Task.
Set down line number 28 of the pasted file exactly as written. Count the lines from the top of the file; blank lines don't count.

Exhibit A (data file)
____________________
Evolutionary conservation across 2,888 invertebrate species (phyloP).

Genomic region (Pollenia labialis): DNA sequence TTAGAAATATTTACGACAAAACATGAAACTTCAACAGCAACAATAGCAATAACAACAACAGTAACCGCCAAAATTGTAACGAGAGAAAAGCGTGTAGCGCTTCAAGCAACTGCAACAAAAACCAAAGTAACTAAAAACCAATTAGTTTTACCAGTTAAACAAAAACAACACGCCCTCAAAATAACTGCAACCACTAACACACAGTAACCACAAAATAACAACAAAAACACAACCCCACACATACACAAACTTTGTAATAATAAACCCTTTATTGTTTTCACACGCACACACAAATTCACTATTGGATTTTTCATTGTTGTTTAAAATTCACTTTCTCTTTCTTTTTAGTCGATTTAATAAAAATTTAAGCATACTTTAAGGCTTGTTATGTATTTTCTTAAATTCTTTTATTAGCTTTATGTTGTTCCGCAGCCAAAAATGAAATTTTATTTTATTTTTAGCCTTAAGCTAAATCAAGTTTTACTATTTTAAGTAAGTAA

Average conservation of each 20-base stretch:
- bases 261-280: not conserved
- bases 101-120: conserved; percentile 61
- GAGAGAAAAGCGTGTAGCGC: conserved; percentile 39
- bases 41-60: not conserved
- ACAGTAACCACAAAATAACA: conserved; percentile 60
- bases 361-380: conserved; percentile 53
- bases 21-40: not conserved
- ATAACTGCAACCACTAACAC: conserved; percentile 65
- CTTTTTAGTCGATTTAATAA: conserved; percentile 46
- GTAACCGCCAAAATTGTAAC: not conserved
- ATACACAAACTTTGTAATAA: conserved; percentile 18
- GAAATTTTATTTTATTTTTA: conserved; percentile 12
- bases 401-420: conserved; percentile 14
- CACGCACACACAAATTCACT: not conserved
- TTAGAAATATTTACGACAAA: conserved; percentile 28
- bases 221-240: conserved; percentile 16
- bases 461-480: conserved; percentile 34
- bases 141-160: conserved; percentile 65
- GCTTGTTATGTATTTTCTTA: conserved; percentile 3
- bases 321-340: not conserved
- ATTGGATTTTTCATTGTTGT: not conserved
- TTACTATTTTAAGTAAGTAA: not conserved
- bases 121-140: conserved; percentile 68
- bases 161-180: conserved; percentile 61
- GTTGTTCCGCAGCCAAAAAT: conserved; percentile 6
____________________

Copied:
- GTTGTTCCGCAGCCAAAAAT: conserved; percentile 6